God made the rules...we sinned and He was forced to alter them
So he made the lion but we made the lion frightening
me: ok
chris.pappa: in the end, you say, "this is the world we have made for ourselves"
"we die because we sin"
Sometimes God can (and does) intervene...but we've got to come to the grim conclusion that if 80000 people suddenly die in a tsunami, they deserved to die
not as a scourge direct from God, but because our sin contaminates the world we live in
me: right
so it all comes back to death
chris.pappa: hmnm
me: the unique thing here is that there is no real "cause"
ie, cho at va tech and the fellas on 9/11
chris.pappa: right
but here's the catch
it APPEARS that a hurricane is more like God than a human being
but we know better
the pinnacle of creation is us
me: hmm
that's good stuff
chris.pappa: this is why people are more floored by a human murderer than a "natural" one
me: what do you mean more floored?
chris.pappa: if one person methodically kills 30 people
me: it seems we ask this question more during natty disasters than manmade ones
chris.pappa: hmm
me: back to your earlier point, we can explain the choice
on some level
we have nothing to say when we can't place the blame somewhere
not that this means we are more or less "floored" but this question seems to come up at the tsunami
chris.pappa: true
me: va tech: "where is your god?"
us: "cho's free will"
tsunami: "where is your god?"
me: "_________"
chris.pappa: right
it's harder
it's more ambiguous
or metaphysical
me: right
which explains why it's harder given our post-enlightenment existence
chris.pappa: also why original sin is a toughy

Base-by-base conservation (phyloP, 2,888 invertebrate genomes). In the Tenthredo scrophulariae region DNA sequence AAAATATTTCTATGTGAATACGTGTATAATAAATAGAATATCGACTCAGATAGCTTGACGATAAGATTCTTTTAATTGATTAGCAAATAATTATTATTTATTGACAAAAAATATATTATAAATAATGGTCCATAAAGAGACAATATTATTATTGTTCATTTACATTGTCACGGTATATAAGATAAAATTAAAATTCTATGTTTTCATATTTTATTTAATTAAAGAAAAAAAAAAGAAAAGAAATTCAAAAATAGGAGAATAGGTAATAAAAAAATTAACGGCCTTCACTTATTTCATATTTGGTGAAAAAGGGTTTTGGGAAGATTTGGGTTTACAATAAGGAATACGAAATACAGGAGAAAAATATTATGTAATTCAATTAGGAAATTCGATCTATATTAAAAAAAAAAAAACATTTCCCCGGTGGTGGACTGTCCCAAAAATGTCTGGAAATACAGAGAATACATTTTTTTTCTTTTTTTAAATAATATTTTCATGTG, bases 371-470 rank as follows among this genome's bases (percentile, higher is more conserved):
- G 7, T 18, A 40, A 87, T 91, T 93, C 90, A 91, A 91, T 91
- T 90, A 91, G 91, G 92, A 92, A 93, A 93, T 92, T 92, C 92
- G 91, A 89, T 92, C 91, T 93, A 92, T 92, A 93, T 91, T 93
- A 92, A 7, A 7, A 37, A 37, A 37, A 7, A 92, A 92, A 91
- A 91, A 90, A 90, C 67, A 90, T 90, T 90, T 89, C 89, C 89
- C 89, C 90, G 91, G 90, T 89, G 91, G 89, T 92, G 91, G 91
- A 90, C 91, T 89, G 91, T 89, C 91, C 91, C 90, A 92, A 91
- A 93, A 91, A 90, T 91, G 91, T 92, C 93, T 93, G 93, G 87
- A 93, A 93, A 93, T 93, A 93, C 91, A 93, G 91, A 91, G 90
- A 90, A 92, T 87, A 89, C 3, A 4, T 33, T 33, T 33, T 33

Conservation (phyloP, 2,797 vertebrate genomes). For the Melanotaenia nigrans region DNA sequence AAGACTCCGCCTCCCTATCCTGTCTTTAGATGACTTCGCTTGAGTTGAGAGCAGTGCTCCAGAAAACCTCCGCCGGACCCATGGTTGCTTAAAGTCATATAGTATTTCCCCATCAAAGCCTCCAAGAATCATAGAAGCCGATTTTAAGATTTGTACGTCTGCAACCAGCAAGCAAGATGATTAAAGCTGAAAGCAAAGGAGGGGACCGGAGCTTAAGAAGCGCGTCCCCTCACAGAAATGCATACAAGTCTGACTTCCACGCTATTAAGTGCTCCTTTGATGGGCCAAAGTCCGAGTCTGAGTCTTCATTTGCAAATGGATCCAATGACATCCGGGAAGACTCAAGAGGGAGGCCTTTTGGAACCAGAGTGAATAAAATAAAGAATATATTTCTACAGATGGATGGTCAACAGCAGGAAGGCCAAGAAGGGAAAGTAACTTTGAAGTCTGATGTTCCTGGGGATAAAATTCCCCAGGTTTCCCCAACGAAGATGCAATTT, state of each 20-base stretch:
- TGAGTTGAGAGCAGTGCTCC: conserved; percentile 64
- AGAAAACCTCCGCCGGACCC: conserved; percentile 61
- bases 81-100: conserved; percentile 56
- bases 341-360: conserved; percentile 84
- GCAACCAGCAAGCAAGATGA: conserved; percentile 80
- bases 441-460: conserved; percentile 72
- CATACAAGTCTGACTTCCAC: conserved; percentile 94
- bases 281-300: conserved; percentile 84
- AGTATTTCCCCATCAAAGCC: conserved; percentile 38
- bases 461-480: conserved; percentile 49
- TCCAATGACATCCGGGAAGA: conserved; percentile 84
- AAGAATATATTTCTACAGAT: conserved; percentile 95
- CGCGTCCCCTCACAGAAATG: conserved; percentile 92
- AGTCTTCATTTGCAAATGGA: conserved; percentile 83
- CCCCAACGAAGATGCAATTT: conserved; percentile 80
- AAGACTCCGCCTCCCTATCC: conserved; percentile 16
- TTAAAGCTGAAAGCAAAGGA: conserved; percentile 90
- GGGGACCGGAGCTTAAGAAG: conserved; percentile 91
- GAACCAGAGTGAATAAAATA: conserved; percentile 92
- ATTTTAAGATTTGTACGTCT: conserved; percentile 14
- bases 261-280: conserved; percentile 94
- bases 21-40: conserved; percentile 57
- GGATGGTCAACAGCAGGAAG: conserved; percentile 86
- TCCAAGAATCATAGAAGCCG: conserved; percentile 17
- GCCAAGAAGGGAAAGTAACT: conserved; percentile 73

if we don't see the connection between adam's sin and ours, we aren't likely to see the connection between adam's sin and natural disasters
me: hmm, i like that
cause that also explains why it's hard
chris.pappa: right
me: because our overwhelming humanist society doesnt deal well with original sin
chris.pappa: no it does not
i just wrote a pape on original sin
i don't think i'll be back on this issue via my blog
so you have my permission to 43 any of this material
or to rodeo it, if you desire
me: as if there was a difference between 43ing and rodeoing
5:44 PM chris.pappa: ha! as if

Consider it rodeoed.


Jeff said...

can we get some cliffs notes? dang

Anonymous said...

lol to jeff

my pastor this sunday gave a revolutionary sermon. he explained that as christians we should work towards restoration... restoring the earth to what it "should" be (as in what it would have been if sin hadn't entered it). He used this line of thinking to explain why we should be serving the poor, working to keep marraiges together, working to restore peace... and also as a reason to care about the state of the Earth and environment. So, with this line of thinking, whenever one of these sin-to-blame natural disasters hit the earth, we should run with full-force to fix the destruction that results.

interesting line of thinking

ps- my husband is a genius

and has excellent taste in women

Jeff said...

I was wanting to make an intelligent comment on this post. Here's what I've got...
I've thought about why people make such a big deal about national disasters or violence like VT. And here's what I think it comes down to. On some level, I think people are okay with death. They're used to old people dying or people with cancer dying. But murder or natural disaster for some reason seems "unnatural". It reminds us all that life is fragile and can be snuffed out for no apparent reason.
I think that's a hard realization!
But I think you're right. Sin is the reason for death. Sin is the reason for destruction.